Games were held at the brand-new Marriott Center, then the largest basketball arena in the country, on the campus of Brigham Young University in Provo, Utah, replacing the Smith Fieldhouse. And at Idaho State University in Pocatello, games were held in the two-year-old Minidome, having previously been played at Reed Gym in 1957. To date, this is the last time games were held at either the Hilton Coliseum or at Jadwin Gymnasium on the campus of Princeton University, the only Ivy League gymnasium other than the Palestra used in the tournament.
|East||East Carolina||Tom Quinn||First round||Villanova||L 85–70|
|East||North Carolina||Dean Smith||Third Place||Louisville||W 105–91|
|East||Penn||Chuck Daly||Regional Runner-up||North Carolina||L 73–59|
|East||Providence||Dave Gavitt||First round||Penn||L 76–60|
|East||South Carolina||Frank McGuire||Regional Third Place||Villanova||W 90–78|
|East||Temple||Harry Litwack||First round||South Carolina||L 53–51|
|East||Villanova||Jack Kraft||Regional Fourth Place||South Carolina||L 90–78|
|Mideast||Eastern Kentucky||Guy Strong||First round||Florida State||L 83–81|
|Mideast||Florida State||Hugh Durham||Runner Up||UCLA||L 81–76|
|Mideast||Kentucky||Adolph Rupp||Regional Runner-up||Florida State||L 73–54|
|Mideast||Marquette||Al McGuire||Regional Fourth Place||Minnesota||L 77–72|
|Mideast||Minnesota||Bill Musselman||Regional Third Place||Marquette||W 77–72|
|Mideast||Ohio||James Snyder||First round||Marquette||L 73–49|
|Midwest||Houston||Guy Lewis||First round||Texas||L 85–74|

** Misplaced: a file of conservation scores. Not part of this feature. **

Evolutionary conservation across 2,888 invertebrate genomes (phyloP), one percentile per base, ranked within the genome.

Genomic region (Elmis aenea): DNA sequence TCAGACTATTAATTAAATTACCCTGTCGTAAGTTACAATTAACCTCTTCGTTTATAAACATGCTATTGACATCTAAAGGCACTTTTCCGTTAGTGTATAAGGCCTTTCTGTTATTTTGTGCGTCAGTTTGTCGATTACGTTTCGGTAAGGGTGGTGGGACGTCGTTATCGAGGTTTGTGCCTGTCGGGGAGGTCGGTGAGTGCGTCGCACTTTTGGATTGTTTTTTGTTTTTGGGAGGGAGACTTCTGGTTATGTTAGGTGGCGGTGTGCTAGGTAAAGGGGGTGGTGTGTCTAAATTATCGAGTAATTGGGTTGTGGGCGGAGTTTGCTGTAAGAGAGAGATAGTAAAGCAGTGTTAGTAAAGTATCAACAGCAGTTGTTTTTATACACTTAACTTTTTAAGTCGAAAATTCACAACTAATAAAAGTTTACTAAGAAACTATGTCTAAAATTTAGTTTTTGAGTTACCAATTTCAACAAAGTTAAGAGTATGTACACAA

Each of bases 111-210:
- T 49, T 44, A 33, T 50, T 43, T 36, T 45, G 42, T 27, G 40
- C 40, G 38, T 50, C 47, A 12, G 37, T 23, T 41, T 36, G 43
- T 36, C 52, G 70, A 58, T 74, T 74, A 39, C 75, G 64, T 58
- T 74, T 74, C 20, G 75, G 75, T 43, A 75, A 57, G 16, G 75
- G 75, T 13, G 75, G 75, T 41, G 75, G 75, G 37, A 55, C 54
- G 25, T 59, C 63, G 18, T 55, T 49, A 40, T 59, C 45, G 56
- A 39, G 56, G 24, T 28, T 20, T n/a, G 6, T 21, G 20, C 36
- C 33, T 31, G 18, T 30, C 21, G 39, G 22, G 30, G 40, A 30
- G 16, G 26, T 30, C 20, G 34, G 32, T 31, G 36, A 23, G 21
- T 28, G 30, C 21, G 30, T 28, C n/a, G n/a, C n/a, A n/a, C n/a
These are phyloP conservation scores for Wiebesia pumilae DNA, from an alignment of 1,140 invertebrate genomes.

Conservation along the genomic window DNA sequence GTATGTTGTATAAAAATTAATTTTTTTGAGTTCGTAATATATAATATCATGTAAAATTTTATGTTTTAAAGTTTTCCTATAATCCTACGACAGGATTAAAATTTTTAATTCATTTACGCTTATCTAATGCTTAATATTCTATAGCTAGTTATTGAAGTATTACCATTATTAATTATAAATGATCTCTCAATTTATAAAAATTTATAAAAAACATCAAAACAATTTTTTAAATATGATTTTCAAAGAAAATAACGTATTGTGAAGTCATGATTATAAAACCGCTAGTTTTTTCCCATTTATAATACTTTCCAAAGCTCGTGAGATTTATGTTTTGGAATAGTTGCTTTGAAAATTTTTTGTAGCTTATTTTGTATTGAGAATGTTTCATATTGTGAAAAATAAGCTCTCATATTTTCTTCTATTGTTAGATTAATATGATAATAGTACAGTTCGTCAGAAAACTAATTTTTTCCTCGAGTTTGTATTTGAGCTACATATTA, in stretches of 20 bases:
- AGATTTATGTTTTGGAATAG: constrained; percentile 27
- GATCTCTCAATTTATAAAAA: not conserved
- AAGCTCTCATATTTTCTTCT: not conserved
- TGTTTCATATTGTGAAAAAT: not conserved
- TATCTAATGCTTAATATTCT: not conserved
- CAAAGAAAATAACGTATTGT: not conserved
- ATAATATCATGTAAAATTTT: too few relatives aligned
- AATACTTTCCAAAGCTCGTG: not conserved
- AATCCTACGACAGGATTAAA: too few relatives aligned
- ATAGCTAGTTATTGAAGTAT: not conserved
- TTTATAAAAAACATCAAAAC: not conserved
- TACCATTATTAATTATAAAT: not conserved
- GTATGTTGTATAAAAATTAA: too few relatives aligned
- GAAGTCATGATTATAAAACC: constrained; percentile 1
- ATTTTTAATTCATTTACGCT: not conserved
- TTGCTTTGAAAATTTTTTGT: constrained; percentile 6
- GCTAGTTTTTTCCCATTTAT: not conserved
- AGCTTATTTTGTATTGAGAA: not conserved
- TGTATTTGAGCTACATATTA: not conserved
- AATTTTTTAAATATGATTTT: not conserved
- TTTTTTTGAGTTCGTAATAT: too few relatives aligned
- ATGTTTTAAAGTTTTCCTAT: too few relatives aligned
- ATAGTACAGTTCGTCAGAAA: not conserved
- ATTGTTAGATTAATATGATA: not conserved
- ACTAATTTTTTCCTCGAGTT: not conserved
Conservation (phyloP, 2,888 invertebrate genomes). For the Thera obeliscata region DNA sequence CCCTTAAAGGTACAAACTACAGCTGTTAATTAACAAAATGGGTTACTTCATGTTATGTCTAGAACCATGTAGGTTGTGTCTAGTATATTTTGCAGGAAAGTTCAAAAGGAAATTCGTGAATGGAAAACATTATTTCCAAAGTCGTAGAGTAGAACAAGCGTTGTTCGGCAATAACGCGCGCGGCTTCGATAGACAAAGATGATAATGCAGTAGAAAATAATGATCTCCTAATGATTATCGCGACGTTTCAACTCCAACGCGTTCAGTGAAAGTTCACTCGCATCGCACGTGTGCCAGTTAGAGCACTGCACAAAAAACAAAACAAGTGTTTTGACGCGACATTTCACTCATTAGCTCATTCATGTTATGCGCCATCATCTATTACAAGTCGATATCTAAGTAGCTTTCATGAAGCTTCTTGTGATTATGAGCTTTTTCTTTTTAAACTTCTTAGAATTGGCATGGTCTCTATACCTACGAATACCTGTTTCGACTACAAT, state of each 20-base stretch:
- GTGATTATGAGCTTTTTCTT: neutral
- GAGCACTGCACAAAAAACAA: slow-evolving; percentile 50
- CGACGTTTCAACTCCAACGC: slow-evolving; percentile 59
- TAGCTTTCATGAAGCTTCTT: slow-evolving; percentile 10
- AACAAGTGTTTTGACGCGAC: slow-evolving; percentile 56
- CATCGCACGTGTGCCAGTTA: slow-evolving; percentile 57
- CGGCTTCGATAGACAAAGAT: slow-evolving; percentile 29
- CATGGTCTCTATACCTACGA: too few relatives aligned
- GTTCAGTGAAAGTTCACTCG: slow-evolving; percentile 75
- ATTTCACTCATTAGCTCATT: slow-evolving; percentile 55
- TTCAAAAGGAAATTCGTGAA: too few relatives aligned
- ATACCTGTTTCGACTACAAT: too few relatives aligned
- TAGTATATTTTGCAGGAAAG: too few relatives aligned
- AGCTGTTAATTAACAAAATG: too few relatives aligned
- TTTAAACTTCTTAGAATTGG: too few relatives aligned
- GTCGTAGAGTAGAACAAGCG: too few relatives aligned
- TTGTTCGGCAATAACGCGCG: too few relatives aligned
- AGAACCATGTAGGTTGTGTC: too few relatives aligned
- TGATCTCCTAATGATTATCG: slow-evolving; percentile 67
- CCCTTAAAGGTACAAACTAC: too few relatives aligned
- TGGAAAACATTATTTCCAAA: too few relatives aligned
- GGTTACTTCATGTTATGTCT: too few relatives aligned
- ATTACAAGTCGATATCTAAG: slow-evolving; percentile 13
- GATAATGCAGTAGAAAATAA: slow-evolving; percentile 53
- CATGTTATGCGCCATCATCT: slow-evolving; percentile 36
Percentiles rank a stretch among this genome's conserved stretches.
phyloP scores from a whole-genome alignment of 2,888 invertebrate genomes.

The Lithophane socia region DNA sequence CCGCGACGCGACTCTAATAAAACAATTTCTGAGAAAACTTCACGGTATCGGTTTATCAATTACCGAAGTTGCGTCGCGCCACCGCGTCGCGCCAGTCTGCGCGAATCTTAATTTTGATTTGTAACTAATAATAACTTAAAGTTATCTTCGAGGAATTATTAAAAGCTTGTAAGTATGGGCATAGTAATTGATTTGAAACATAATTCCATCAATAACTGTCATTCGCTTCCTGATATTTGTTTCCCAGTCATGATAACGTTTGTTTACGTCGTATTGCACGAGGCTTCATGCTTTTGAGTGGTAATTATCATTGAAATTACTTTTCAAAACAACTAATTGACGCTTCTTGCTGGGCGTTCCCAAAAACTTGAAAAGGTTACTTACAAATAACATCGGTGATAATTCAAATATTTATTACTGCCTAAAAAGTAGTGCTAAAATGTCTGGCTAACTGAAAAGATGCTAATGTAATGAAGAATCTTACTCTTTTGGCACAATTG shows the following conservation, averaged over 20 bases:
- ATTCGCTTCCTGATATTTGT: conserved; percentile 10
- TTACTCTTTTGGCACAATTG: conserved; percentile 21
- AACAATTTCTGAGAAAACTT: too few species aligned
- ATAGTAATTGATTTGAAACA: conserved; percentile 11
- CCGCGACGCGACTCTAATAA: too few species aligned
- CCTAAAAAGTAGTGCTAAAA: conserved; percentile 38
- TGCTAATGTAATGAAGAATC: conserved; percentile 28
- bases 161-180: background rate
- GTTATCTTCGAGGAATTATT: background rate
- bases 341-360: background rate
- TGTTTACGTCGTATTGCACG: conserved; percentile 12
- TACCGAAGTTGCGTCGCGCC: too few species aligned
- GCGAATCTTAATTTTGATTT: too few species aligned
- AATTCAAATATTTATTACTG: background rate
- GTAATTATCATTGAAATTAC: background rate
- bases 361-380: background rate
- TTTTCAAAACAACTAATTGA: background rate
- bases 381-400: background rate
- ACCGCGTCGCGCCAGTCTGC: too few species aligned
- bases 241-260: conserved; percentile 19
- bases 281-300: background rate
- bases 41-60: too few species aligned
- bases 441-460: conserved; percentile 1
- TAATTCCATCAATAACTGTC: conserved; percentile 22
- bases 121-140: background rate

|Midwest||Kansas State||Jack Hartman||Regional Runner-up||Louisville||L 72–65|
|Midwest||Southwestern Louisiana (Vacated)||Beryl Shipley||Regional Third Place||Texas||W 100–70|
|Midwest||Louisville||Denny Crum||Fourth Place||North Carolina||L 105–91|
|Midwest||Marshall||Carl Tacy||First round||Southwestern Louisiana||L 112–101|
|Midwest||Texas||Leon Black||Regional Fourth Place||Southwestern Louisiana||L 100–70|
|West||BYU||Stan Watts||First round||Long Beach State||L 95–90|
|West||Hawaii||Red Rocha||First round||Weber State||L 91–64|
|West||Long Beach State||Jerry Tarkanian||Regional Runner-up||UCLA||L 73–57|
|West||San Francisco||Bob Gaillard||Regional Third Place||Weber State||W 74–64|
|West||UCLA||John Wooden||Champion||Florida State||W 81–76|
|West||Weber State||Gene Visscher||Regional Fourth Place||San Francisco||L 74–64|
* – Denotes overtime period
|East Regional Third Place|
|Mideast Regional Third Place|
|Midwest Regional Third Place|
|Long Beach State||57|
|Long Beach State||75|
|Long Beach State||95|
|West Regional Third Place|
Thursday, March 23
|National Championship Game|
Saturday, March 25
|W||UCLA||96||National Third Place Game|
Saturday, March 25
- Kirkpatrick, Curry (April 3, 1972). "Oh, Johnny, Oh, Johnny Oh!". Sports Illustrated. p. 30.
- "Super soph Bill Walton sparkles; Bruins earn another NCAA title". Spokesman-Review. (Spokane, Washington). Associated Press. March 26, 1972. p. 1, sports.
- "It was the same old story-- Bruins win NCAA crown". Eugene Register-Guard. (Oregon). Associated Press. March 26, 1972. p. 1D.
- "Woodside hits jumper with 3 seconds left to push N. Dakota St. to Summit title". ESPN. Associated Press. 2009-03-10. Retrieved 2009-03-11.